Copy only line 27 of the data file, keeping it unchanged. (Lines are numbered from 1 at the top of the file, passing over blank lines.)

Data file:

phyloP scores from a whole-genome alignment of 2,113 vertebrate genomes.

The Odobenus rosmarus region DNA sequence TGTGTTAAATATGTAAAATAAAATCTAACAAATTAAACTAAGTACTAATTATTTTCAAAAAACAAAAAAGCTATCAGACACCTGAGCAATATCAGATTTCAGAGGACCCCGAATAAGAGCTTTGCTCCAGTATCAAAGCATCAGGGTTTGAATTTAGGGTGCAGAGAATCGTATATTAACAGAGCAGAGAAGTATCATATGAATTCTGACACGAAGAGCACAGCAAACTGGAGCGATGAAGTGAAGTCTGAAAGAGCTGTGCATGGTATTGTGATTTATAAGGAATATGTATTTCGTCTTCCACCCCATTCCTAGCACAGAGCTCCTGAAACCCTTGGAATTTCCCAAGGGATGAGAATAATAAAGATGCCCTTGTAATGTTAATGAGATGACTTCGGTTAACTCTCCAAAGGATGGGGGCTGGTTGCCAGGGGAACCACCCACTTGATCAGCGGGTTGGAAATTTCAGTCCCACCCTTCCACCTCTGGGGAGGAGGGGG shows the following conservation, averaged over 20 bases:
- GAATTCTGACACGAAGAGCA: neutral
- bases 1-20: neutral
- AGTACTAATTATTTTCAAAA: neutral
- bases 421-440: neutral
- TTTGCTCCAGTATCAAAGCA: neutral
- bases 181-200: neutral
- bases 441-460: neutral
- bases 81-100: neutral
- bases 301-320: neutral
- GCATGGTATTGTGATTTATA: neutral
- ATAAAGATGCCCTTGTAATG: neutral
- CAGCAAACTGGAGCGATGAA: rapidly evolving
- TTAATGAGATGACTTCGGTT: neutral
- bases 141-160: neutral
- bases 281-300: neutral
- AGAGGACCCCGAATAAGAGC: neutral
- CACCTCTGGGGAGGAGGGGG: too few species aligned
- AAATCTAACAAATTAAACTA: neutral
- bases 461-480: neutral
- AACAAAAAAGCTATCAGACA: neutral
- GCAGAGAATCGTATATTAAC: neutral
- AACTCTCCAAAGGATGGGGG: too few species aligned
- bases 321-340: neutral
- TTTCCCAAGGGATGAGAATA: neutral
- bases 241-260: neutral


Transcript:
- bases 241-260: neutral